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High-Tech Presents but an Old-Fashioned Tree : Gift shops: Victorian and rustic ornaments are common this year, reflecting values of hearth and home.

December 02, 1990|FRANN BART | SPECIAL TO THE TIMES, Bart is a Los Angeles writer

The Christmas tree is a visible and enduring symbol of a time to indulge in comfortable family traditions. Tree trimming is one of those traditions, and the activity also pays off for holiday merchants as well.

Valley stores are gearing up for the annual consumer pilgrimage to select decorations that reflect each tree owner's personality. A look at the local retail scene indicates that high-tech presents are generally left underneath the Christmas tree, not on it. Even shops specializing in offbeat items have toned down their holiday displays in favor of the familiar.

Valley retailers said several traditional themes dominate this season, best reflected in a myriad of Victorian-styled ornaments. Customers will also find Vermont in the Valley, with lots of back to the woods rustic items. As for Christmas colors, the perennial favorites--red, green and white--are joined this year by rich blues, purples and yellows that duplicate the glitter of precious stones.

Where can holiday shoppers find these tree treasures? A host of cozy, privately owned gift boutiques offer unique, generally affordable items. In fact, the proliferation of these shops over the last decade or so has been providing fierce competition to the larger department stores because many showcase their Yuletide trinkets as early as September or October instead of waiting until after Thanksgiving.

"Christmas is a collection of memories for most of us," said Paper Goose co-owner Chuck Walker. "We can be as weird and funky as we want all year, but this season represents traditional values, warmth and security."

Generally, home, hearth and the holidays are one and the same at Paper Goose, which opened five years ago in three locations--Studio City, Woodland Hills and Glendale. The stores feature several fully decorated trees from which ornaments can be selected. The opulence of the Victorian era is reflected in tree decorations such as a small porcelain girl dressed in a rose-colored velvet gown and a European glass ball covered with rich gold satin.

"Romance is in," said Walker, who criticized the recent Southwest home decorating trend with its peach, mint and terra cotta colors and styles that spilled over into Christmas. "Cold and clinical. And who really wanted to decorate a fake cactus anyway?" he asked.

This year, Paper Goose offers trimmings made of braid, medallions, mirrors, tapestry and crests. The country look is strong there, in the form of miniature log cabins, bears in rocking chairs, autumn fruit and dried flowers. Most ornaments cost from 50 cents to $20.

At Christmas International in Woodland Hills, there's little difference between July and December. This wonderland is dedicated exclusively to Yuletide decorations from July to January. With 25 theme trees, customers are almost blinded as they enter the store's 4,000 square feet of winking, blinking and twinkling decorations, complete with piped-in holiday music and chilly air conditioning.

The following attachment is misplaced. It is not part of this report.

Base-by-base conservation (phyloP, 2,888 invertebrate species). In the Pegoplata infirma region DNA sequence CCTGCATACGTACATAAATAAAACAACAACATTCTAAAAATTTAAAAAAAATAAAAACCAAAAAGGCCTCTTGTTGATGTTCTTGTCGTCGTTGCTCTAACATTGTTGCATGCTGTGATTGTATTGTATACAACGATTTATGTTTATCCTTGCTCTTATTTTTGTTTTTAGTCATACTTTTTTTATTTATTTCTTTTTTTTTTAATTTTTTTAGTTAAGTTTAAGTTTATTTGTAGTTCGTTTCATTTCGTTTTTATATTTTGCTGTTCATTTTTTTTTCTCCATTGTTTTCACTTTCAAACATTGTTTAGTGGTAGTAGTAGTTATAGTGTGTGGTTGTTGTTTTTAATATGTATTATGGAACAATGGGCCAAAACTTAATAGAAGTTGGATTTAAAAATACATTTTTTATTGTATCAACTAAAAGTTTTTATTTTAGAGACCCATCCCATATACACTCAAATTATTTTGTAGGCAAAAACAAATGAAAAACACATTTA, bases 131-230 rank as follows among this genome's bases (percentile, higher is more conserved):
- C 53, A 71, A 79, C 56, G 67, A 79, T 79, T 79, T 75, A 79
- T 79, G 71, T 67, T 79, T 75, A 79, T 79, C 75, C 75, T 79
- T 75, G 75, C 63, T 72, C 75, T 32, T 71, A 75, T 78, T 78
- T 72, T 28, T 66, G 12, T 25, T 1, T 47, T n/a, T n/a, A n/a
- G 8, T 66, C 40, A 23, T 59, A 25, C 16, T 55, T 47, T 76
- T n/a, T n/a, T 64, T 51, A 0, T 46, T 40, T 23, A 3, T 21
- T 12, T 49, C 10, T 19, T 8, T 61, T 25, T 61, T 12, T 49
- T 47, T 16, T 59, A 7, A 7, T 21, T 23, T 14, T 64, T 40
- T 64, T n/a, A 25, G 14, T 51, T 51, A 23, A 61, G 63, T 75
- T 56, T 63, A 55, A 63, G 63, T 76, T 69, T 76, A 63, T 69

"People are increasingly adding animation in the form of moving characters, and they also like the musical and speaking ornaments," said owner Jeani Wade, noting the continuing popularity of the Disney, Sesame Street and Muppet characters. And it's no surprise that Bart Simpson has made the leap from television to tree ornament, she said.

In the "Crystal Forest" section, with a tableau of artificial snow and hundreds of tiny lights stretched around silver and white trees, there are ornaments made of sterling silver, icelike crystals and snow pearls arranged in animated scenes. In other areas of the store, there are decorations shaped and colored like sapphires, emeralds, rubies, jade, ivory and coral.

For sports fans, Christmas International has ornaments shaped like sailboats, running shoes and baseball bats. Pet lovers aren't left out either, with dogs, pigs, cows, lambs and cats depicted. Victorian keepsake decorations have hearts pierced with arrows, tiny ornate lace hats, harlequins, velvet purses, swans and doves, all in pinks and deep burgundys. "Baby's First Christmas" is another popular line, with porcelain, wood and glass booties, cradles, farm animals and bunnies.

Bargains can be found for less than a dollar. But Wade also designs custom trees and decoration themes for her more affluent customers, with prices to $4,000.

Both Love and Kisses in Sherman Oaks and Nordstrom in Canoga Park report a huge demand for personalized ornaments this year.

At both locations, whimsical as well as traditional ornaments are made of bread dough that can be personalized for free by an on-site artist. Among the mostly red, green and white decorations, Nordstrom's Gift Gallery is featuring hand-carved items and a silver pewter drum ornament that opens up as a gift box. Ornaments are less than $50.

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